There are two ways to measure degree assortatvity of a network, both based on measuring the correlation between degrees of neighbor nodes.

One way to measure network assortativity is by assortativity coefficient, defined as the pearson correleation between the degrees of pairs of linked nodes. If the coefficient is positive, then the network is assortative and disassortative if it’s negative.

If we look at the below degree-degree scatter plot of our Cogent Topology, we can observe that most low degree nodes are connected to other low degree nodes but also connected to few high degree nodes. The shades indicate the density, it’s not very conclusive but there are darker shades between low degree nodes.

It seems like our network may be slightly assortative—the degree assortativity coefficient= 0.019, which is a positive value indicates that our topology is slightly assortative but not much due to the value closer to zero.

nx.degree_assortativity_coefficient(G) //0.019


The second method is based on measuring the average degree of the neighbors of node i

$k_{nn}(i) = \frac{1}{k_{i}}\sum_{j}^{}a_{ij}k_{j}$

where $$a_{ij} = 1$$, if i and j are neighbors and 0 otherwise. We then define K-nearest neighbors function $$K_{nn}(k)$$ for nodes of a given degree $$K$$ as the avg. degree of k_nn(i) across all nodes with degree k. if $$K_{nn}(k)$$ is an increasing function of k then high degree nodes tend to be connected to high degree nodes; there the netowork is assortative, if $$K_{nn}(k)$$ decreases with k, the network is disassortative.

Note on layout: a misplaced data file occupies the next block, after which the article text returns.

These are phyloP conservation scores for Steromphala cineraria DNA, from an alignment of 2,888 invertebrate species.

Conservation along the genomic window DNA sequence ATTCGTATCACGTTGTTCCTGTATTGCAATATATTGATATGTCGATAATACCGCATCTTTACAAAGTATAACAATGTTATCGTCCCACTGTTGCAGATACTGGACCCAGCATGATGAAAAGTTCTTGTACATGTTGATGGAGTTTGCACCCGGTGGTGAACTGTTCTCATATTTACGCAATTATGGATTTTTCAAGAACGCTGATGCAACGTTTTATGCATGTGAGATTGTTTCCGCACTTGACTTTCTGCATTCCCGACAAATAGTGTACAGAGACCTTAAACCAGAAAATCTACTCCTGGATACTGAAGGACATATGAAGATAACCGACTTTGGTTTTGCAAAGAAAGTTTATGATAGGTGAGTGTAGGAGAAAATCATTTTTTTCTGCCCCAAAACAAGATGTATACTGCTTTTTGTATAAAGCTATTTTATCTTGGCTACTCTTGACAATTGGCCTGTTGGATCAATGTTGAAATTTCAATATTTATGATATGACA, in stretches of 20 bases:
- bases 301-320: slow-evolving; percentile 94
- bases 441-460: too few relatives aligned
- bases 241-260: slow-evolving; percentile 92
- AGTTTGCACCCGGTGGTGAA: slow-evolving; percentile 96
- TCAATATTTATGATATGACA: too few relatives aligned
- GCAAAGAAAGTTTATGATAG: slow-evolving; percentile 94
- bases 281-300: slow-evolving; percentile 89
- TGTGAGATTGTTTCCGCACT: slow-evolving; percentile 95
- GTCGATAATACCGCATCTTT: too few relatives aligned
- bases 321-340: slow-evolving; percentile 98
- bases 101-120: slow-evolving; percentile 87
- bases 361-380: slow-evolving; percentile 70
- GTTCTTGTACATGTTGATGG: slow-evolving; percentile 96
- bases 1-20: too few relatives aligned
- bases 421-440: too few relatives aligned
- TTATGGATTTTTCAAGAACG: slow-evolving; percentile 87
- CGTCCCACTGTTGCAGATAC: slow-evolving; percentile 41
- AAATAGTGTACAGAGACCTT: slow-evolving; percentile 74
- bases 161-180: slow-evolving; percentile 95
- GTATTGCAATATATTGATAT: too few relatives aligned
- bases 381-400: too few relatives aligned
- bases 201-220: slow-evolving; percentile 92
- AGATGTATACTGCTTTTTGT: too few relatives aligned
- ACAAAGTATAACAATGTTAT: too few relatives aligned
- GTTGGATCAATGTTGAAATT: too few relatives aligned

### Average Path Length

It’s possible to define an aggregate distance measure for the entire network by using the shortest path length as a measure of distance between nodes. The Average Shortest Path Length is obtained by averaging the shortest path lentgh across all pair of nodes.

Formally the Average Shortest Path Length for an undirected graph is given by

$L_{avg} = \frac{\sum_{i}^{j}l_{ij}} {\left(\begin{array}{c}N\\ 2\end{array}\right)} = \frac{2\sum_{i}^{j}l_{ij}}{N(N-1)}$

where $$l_{ij}$$ is the shortest path length between nodes $$i$$ and $$j$$ and $$N$$ is the number of the nodes.

The diameter of the network is the max shortest path length across all pairs.

The Average shortest path length for our example topology is 10.5 hops.

nx.average_shortest_path_length(G) // 10.5
nx.diameter(G) // 28


#### Small World Property

A small world property is a popular notion that social distances are short on average. For example, If I just consider the network engineer population, If I have to guess, then most of the engineers are either 3 or 4 connections away from any other engineer. Some famous folks will act as Hubs, and most folks will be connected to them.